Tuesday, March 10, 2015

Throw Out the Crutches When You Write

by Cindy Sproles @CindyDevoted

I buggered up my knee. It wasn't one of my more graceful moments and of all things, I let the competitive side of me win. "Let Grace have the chair. You don't need to win the game."

But noooo! I made a dash for sole surviving chair. It was between Grace and me . . . Grace won. Me, well, I caught my boot on the carpet, sailed into the air, and landed like a half-ton of bricks on my knees. Short version: torn ligament, broken patella. Yep, I needed crutches. I declined them and decided to push through, and find better ways to walk and strengthen my knee.

Early in my writing career, I had writing crutches . . .  words that, though they sounded really spiffy, were a lazy form of writing. I needed to push past them to improve. They were words that sounded well placed but as time and experience taught, proved to make my writing stilted and wordy. I learned not to write to impress, rather write to improve.
Don't let adverbs weigh down your writing.
Adverbs like actually, literally, basically, soon began to weigh down my work. These words do nothing for your sentence other than add to the word count and lessen the strength of the sentence.

Actually, she should have never gone with Joe to the market, can be improved by saying what is important. She shouldn't have gone with Joe to the market. A vast improvement in sentence value - yes?

Literally is a word we tend to use figuratively. Which, by the way is an adverb used correctly.
I literally jumped out of my skin.
The truth is - I have yet to leave my skin crumbled in a pile on the floor where I literally, jumped out.  I jumped out of my skin.

These pesky LY words do have a purpose, but we sometimes allow them to be the catch all or the crutch that prevents us from stretching our writing wings and developing our ability to write descriptively. There is a time and a place for these adverbs. Study and learn when and how to use them to your benefit rather than your demise.

Follow these tips to strengthen your writing legs . . . and toss the crutches:

1. Sentences like:
Basically, I can guide them down without written directions.
Actually, she traveled alone.
However, I must seek other opinion.

Are stronger without the adverb.
I can guide them without written directions.
She traveled alone.
I must seek other opinion.

2. Practice your writing skills. Dig deeper for a stronger, more descriptive way to write.
Go from this:
Fiercely, the pot lid shook as the water inside rose to a boil. Sweet memories gingerly floated in her mind of her momma. The water bubbled violently, popping onto her skin and burning her. Maddie closed her eyes, intentionally taking in a long breath and holding the scent of coffee in her lungs. Expectantly, bad memories seeped in from the past. Memories of a simpler time. Memories when things were better.

To this:
The lid of a brass pot popped up and down. Coffee bubbled and spit around its edges. Pictures of her mother slaving over a hot stove flashed through her mind. Splatters of hot liquid tingled against her skin. Maddie closed her eyes, tilted her nose upward, and took in a slow, intentional breath. Her lungs filled with the scent of coffee. Her mouth filled with saliva, and the bittersweet smell dragged back memories of a time past.  A time when life was simple.  A time when . . . well, a better time.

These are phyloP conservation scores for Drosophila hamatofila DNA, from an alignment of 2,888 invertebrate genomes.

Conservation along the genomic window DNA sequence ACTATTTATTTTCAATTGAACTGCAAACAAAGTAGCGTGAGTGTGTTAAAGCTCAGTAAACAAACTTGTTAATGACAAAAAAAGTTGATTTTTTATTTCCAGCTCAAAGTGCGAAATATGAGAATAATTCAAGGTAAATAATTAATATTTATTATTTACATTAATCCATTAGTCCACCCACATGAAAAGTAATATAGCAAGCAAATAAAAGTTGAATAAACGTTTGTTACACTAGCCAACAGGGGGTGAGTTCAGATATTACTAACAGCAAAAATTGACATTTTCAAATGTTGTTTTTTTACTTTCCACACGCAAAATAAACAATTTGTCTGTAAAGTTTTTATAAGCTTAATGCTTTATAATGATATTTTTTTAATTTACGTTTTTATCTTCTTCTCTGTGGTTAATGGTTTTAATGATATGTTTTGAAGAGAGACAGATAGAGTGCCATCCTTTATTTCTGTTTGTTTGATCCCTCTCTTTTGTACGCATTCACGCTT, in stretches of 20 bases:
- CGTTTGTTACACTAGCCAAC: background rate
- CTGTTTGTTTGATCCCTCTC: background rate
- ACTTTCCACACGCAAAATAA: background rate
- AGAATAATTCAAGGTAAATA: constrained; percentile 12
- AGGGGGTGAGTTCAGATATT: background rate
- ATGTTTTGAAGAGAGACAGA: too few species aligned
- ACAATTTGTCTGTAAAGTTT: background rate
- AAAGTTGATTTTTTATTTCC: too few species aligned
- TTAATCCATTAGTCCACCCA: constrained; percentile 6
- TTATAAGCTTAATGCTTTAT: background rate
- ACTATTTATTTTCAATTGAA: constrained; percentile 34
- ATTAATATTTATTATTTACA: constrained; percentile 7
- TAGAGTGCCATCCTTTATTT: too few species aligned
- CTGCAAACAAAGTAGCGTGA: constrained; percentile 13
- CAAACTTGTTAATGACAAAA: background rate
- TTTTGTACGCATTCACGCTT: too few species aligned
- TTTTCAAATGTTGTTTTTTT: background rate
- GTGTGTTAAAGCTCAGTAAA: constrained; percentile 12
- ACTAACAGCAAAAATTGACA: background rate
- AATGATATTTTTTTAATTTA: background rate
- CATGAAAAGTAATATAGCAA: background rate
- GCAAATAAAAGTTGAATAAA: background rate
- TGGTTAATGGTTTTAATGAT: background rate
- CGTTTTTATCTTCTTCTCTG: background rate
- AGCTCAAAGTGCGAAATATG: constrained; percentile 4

3. Learn and accept there are always better words. Keep a teachable spirit and never marry your words. There is always room for improvement. Always a better description or a clearer sentence.

4. Practice, practice, practice self-editing. Spend time sharpening these skills and you'll be astounded at the improvement in your writing.

Writing is a process. One that requires continued study. Throw out the crutches and grasp hold of the determination to push through. You'll be glad you did.

What have you done to toss out your writing crutches? Be sure to leave your thoughts in the comments section below.

Throw out the crutches when you #write - wise advice from author @CindyDevoted on @EdieMelson (Click to Tweet)

We all use them - #writing crutches - author @CindyDevoted shares ways to get rid of them on @EdieMelson (Click to Tweet)

Cindy Sproles is an author and popular speaker. She is the cofounder of Christian Devotions ministries and managing editor of Straight Street Books and SonRise Devotionals, imprints of Lighthouse Publishing of the Carolinas. Cindy is the executive editor of www.christiandevotions.us and www.inspireafire.com. She teaches at writers conferences nationwide and directs The Asheville Christian Writers Conference - Writers Boot Camp. 

She is the author of two devotionals, He Said, She Said - Learning to Live aLife of Passion and New Sheets - Thirty Days to Refine You into theWoman You Can Be. Cindy's debut fiction novel, Mercy's Rain, is available at major retailers. Visit Cindy at www.cindysproles.com and book her for your next conference or ladies retreat. Also connect with her on Facebook and Twitter.


  1. Thank you so much for this. As a new writer this has given me much to chew on. I use the word "actually" too much. I have introduced my sister to this blog. She has been writing for years.

  2. Cindy! Yeowch! A broken patella is bad! I researched it for my sophomore novel and I decided my character did NOT break hers. You poor thing. I broke my thumb once during dress rehearsal for a show. Another character and I dove over a sofa. I'd done the stunt several times, but that night I miscalculated things and broke my thumb. I guess I'm not as young as I used to be. lol

  3. I used these words a lot way back when. Now I know better and find these words stick out like a sore thumb when I see them in books. The word THAT has the same effect on me.